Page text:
Earlier this week, veteran poker pro Mike Leah was able to capture another leg of poker’s Triple Crown, topping the field at the World Poker Tour’s stop at the WPT Fallsview Poker Classic. Along with his victory in 2014 at the WSOP Asia/Pacific, it now leaves the popular Canadian pro only one step (an European Poker Tour victory, now that series has resumed) from that magical poker achievement. But there is a significant taint to the WPT championship, one that has left Leah explaining his actions and others wondering if it was an acceptable way to win the championship.
First, the details of what occurred. Beginning heads up play against Ryan Yu, Leah was at a 2.5:1 chip disadvantage. The two took an unscheduled break from the action and, after their return, the cards hit the air to determine the champion. On the very first hand, Yu stuck four million chips in the center and, after Leah responded with an all-in, Yu folded despite the fact it was only another 695K to call. This move gave Leah the lead and it would get worse.
On the very next hand, Leah limped in and Yu raised five million of his 6.76 million stack. Leah came over the top for the additional chips that Yu had and, amazingly, Yu folded his hand. On the VERY NEXT HAND, Yu raised for 1.7 million chips, leaving 40K behind, and after Leah came over the top of THAT bet, Yu folded once again. With scraps left, there were a few more all ins that Yu would win before he was eventually eliminated with Leah taking the title.
Those are the facts. Now for the additional harsh reality.
There is some discussion as to whether the WPT has or doesn’t have a rule against making deals at the final table. In the 16-year existence of the organization, there has NEVER been a blatant chip dump such as this that determined the champion of the event. Because of the factor of Player of the Year points, the potential future bonuses (a WPT champion automatically qualifies for the WPT Tournament of Champions and has the right to play in subsequent years) and other benefits of the victory – not to mention the “competition” that was supposed to be evident in the WPT product – the WPT founders implemented the “no deal” rule.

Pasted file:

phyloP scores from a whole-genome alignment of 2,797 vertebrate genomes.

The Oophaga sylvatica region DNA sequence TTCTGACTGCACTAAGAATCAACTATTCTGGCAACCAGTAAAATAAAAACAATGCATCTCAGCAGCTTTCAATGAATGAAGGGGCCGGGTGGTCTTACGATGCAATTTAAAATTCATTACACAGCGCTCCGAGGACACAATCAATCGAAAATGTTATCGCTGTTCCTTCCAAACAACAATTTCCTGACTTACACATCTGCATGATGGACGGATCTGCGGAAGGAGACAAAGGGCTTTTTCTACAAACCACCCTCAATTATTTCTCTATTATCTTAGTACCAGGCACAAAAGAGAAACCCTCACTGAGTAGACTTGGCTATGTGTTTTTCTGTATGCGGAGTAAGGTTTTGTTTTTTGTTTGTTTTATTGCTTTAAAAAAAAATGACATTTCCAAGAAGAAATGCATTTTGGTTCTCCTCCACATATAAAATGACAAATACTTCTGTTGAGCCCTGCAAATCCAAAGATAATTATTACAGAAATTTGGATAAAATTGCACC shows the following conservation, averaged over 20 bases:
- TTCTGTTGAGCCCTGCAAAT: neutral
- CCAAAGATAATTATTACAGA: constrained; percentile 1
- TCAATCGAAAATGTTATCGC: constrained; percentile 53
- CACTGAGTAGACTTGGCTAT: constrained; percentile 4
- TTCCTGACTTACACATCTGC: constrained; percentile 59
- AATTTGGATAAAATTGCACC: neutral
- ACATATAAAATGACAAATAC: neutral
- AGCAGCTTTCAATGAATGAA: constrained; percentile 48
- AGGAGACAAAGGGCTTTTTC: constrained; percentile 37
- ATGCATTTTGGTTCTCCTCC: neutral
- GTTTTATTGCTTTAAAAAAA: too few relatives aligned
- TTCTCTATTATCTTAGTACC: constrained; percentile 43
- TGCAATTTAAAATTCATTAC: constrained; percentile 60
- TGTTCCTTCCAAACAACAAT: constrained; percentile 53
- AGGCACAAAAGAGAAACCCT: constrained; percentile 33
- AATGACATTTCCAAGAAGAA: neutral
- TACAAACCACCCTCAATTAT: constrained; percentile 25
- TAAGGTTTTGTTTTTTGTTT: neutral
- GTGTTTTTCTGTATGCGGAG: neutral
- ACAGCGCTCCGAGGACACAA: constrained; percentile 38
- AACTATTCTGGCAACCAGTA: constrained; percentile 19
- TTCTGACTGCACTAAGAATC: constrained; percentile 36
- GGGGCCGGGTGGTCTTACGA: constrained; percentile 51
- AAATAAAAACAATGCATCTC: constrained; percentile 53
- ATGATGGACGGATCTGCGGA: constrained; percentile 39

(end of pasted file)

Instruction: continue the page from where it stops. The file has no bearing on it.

However, that is being questioned by the very person who should have overseen the action, WPT Executive Tour Director Matt Savage. In response to a Tweet Savage – who is currently on the floor at his home casino, the Commerce Casino in Los Angeles, overseeing the action at the L. A. Poker Classic – indicated that he had changed the “no deal” policy when he took the position with the WPT in 2010. If this is the case, then it was the quietest rule change that has occurred in the history of poker because no poker media outlet nor anyone else can recall the “rule change.”
While there is debate as to whether this violated the rules of the WPT, there is the question as to whether it violated the rules of the casino or the gaming body overseeing it. Quite frankly, in no casino in the world would such a blatant chip dump be allowed. That the Fallsview staff ALLOWED for such an action to occur in their casino is utterly surprising, not to mention that there are allegedly laws against chopping tournaments in Ontario (the Canadian province where the event took place).
According to some involved in the discussion, Ontario’s Alcohol & Gaming Commission does not allow casinos to facilitate any “chops” in poker tournaments. If there is any private decision by the players to chop the tournament, the tournament still is to play out and then the money handled by the players AFTER the tournament has been completed.
Poker Fraud Alert’s Todd Witteles also brings up other uncomfortable issues regarding the chip dump. In particular, Witteles asks when it was determined that such an arrangement took place. If it took place BEFORE the third-place finisher had been determined, then there could be the potential for collusion between Leah and Yu to ensure that they would reach heads up against each other with a deal in place.
Leah, for his part, has taken to social media to defend himself. In a Facebook post, he admitted that “(he saw) how it’s embarrassing/disappointing for the WPT” for he and Yu to have done what they did. He falls short of any apology for their actions, however. Poker News Daily has also requested comment from Savage as to the actions in Canada and, as of press time, no comment has emerged (Poker News Daily will update as appropriate).
What is obvious is that there was a massive chip dump in a major poker tournament, not the daily 2PM event at the Mirage. What actions can be taken to ensure that this type of situation either doesn’t happen again or, at the minimum, is exposed to the light of day to provide transparency for these events (the EPT perhaps had it right when they allowed for chops and even added it to their commentary so that fans knew what occurred; they also reserved some of the prize pool and the trophy for the players to play for)? There will be ramifications of what took place at Fallsview and some in the poker community may not be comfortable with those changes.